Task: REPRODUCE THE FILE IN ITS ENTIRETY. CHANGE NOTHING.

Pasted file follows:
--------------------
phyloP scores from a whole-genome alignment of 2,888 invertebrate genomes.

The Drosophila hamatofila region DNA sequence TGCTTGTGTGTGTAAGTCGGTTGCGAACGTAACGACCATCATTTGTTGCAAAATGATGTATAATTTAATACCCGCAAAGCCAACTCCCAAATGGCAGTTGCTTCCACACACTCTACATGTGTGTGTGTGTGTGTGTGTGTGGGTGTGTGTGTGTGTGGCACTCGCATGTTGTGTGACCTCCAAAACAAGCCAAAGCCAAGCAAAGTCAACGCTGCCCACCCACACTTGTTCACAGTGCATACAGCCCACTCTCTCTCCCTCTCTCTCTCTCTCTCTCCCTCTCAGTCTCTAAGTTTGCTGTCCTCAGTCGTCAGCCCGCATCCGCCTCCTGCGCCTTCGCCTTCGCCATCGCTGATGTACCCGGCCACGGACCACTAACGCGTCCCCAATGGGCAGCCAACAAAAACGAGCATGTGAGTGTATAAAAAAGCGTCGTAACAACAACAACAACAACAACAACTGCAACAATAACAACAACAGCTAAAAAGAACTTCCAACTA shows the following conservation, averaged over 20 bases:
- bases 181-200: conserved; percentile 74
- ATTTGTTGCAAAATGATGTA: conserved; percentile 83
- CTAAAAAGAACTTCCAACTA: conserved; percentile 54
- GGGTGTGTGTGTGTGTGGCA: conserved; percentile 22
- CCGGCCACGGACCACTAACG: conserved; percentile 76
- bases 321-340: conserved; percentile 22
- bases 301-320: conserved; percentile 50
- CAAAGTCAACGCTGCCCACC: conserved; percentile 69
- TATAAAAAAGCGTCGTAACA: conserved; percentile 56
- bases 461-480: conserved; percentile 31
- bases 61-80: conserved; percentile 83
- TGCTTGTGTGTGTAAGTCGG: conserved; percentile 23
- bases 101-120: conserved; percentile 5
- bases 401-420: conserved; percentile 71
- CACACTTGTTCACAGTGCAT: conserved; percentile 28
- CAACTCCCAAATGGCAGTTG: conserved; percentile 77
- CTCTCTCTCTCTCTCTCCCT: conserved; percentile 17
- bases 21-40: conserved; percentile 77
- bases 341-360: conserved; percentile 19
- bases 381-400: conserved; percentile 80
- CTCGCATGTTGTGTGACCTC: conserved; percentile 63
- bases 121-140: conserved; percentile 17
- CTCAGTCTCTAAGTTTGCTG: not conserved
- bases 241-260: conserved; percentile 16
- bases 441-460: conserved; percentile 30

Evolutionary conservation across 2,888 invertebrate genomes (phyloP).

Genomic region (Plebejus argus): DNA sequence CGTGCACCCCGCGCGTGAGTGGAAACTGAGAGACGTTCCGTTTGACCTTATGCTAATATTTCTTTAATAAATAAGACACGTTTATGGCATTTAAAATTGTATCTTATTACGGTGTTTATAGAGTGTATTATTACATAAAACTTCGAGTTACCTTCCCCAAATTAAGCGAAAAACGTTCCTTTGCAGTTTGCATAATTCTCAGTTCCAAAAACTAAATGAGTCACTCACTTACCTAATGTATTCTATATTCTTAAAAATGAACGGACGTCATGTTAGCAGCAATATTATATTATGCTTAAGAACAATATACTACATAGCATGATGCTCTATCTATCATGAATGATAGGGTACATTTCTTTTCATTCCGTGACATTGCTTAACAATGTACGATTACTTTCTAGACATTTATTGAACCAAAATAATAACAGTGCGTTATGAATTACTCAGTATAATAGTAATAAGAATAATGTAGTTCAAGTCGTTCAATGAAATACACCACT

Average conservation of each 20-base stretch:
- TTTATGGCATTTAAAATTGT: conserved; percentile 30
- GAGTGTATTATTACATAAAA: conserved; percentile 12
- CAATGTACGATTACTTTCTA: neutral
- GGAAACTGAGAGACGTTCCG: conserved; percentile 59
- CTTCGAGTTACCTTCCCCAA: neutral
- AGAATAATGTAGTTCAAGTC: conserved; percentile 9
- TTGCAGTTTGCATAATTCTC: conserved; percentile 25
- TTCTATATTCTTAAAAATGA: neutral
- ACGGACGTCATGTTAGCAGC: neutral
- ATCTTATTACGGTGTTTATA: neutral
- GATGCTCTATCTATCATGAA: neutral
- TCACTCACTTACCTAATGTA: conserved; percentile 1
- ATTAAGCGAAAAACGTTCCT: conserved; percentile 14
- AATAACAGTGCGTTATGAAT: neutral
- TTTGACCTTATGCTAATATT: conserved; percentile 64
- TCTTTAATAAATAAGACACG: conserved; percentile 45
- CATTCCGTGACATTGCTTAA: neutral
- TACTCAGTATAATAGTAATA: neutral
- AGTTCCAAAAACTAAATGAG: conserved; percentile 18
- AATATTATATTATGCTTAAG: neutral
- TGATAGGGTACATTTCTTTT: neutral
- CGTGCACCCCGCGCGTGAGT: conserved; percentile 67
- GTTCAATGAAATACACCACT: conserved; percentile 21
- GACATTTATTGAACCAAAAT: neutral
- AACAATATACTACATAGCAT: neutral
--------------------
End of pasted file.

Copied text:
phyloP scores from a whole-genome alignment of 2,888 invertebrate genomes.

The Drosophila hamatofila region DNA sequence TGCTTGTGTGTGTAAGTCGGTTGCGAACGTAACGACCATCATTTGTTGCAAAATGATGTATAATTTAATACCCGCAAAGCCAACTCCCAAATGGCAGTTGCTTCCACACACTCTACATGTGTGTGTGTGTGTGTGTGTGTGGGTGTGTGTGTGTGTGGCACTCGCATGTTGTGTGACCTCCAAAACAAGCCAAAGCCAAGCAAAGTCAACGCTGCCCACCCACACTTGTTCACAGTGCATACAGCCCACTCTCTCTCCCTCTCTCTCTCTCTCTCTCCCTCTCAGTCTCTAAGTTTGCTGTCCTCAGTCGTCAGCCCGCATCCGCCTCCTGCGCCTTCGCCTTCGCCATCGCTGATGTACCCGGCCACGGACCACTAACGCGTCCCCAATGGGCAGCCAACAAAAACGAGCATGTGAGTGTATAAAAAAGCGTCGTAACAACAACAACAACAACAACAACTGCAACAATAACAACAACAGCTAAAAAGAACTTCCAACTA shows the following conservation, averaged over 20 bases:
- bases 181-200: conserved; percentile 74
- ATTTGTTGCAAAATGATGTA: conserved; percentile 83
- CTAAAAAGAACTTCCAACTA: conserved; percentile 54
- GGGTGTGTGTGTGTGTGGCA: conserved; percentile 22
- CCGGCCACGGACCACTAACG: conserved; percentile 76
- bases 321-340: conserved; percentile 22
- bases 301-320: conserved; percentile 50
- CAAAGTCAACGCTGCCCACC: conserved; percentile 69
- TATAAAAAAGCGTCGTAACA: conserved; percentile 56
- bases 461-480: conserved; percentile 31
- bases 61-80: conserved; percentile 83
- TGCTTGTGTGTGTAAGTCGG: conserved; percentile 23
- bases 101-120: conserved; percentile 5
- bases 401-420: conserved; percentile 71
- CACACTTGTTCACAGTGCAT: conserved; percentile 28
- CAACTCCCAAATGGCAGTTG: conserved; percentile 77
- CTCTCTCTCTCTCTCTCCCT: conserved; percentile 17
- bases 21-40: conserved; percentile 77
- bases 341-360: conserved; percentile 19
- bases 381-400: conserved; percentile 80
- CTCGCATGTTGTGTGACCTC: conserved; percentile 63
- bases 121-140: conserved; percentile 17
- CTCAGTCTCTAAGTTTGCTG: not conserved
- bases 241-260: conserved; percentile 16
- bases 441-460: conserved; percentile 30

Evolutionary conservation across 2,888 invertebrate genomes (phyloP).

Genomic region (Plebejus argus): DNA sequence CGTGCACCCCGCGCGTGAGTGGAAACTGAGAGACGTTCCGTTTGACCTTATGCTAATATTTCTTTAATAAATAAGACACGTTTATGGCATTTAAAATTGTATCTTATTACGGTGTTTATAGAGTGTATTATTACATAAAACTTCGAGTTACCTTCCCCAAATTAAGCGAAAAACGTTCCTTTGCAGTTTGCATAATTCTCAGTTCCAAAAACTAAATGAGTCACTCACTTACCTAATGTATTCTATATTCTTAAAAATGAACGGACGTCATGTTAGCAGCAATATTATATTATGCTTAAGAACAATATACTACATAGCATGATGCTCTATCTATCATGAATGATAGGGTACATTTCTTTTCATTCCGTGACATTGCTTAACAATGTACGATTACTTTCTAGACATTTATTGAACCAAAATAATAACAGTGCGTTATGAATTACTCAGTATAATAGTAATAAGAATAATGTAGTTCAAGTCGTTCAATGAAATACACCACT

Average conservation of each 20-base stretch:
- TTTATGGCATTTAAAATTGT: conserved; percentile 30
- GAGTGTATTATTACATAAAA: conserved; percentile 12
- CAATGTACGATTACTTTCTA: neutral
- GGAAACTGAGAGACGTTCCG: conserved; percentile 59
- CTTCGAGTTACCTTCCCCAA: neutral
- AGAATAATGTAGTTCAAGTC: conserved; percentile 9
- TTGCAGTTTGCATAATTCTC: conserved; percentile 25
- TTCTATATTCTTAAAAATGA: neutral
- ACGGACGTCATGTTAGCAGC: neutral
- ATCTTATTACGGTGTTTATA: neutral
- GATGCTCTATCTATCATGAA: neutral
- TCACTCACTTACCTAATGTA: conserved; percentile 1
- ATTAAGCGAAAAACGTTCCT: conserved; percentile 14
- AATAACAGTGCGTTATGAAT: neutral
- TTTGACCTTATGCTAATATT: conserved; percentile 64
- TCTTTAATAAATAAGACACG: conserved; percentile 45
- CATTCCGTGACATTGCTTAA: neutral
- TACTCAGTATAATAGTAATA: neutral
- AGTTCCAAAAACTAAATGAG: conserved; percentile 18
- AATATTATATTATGCTTAAG: neutral
- TGATAGGGTACATTTCTTTT: neutral
- CGTGCACCCCGCGCGTGAGT: conserved; percentile 67
- GTTCAATGAAATACACCACT: conserved; percentile 21
- GACATTTATTGAACCAAAAT: neutral
- AACAATATACTACATAGCAT: neutral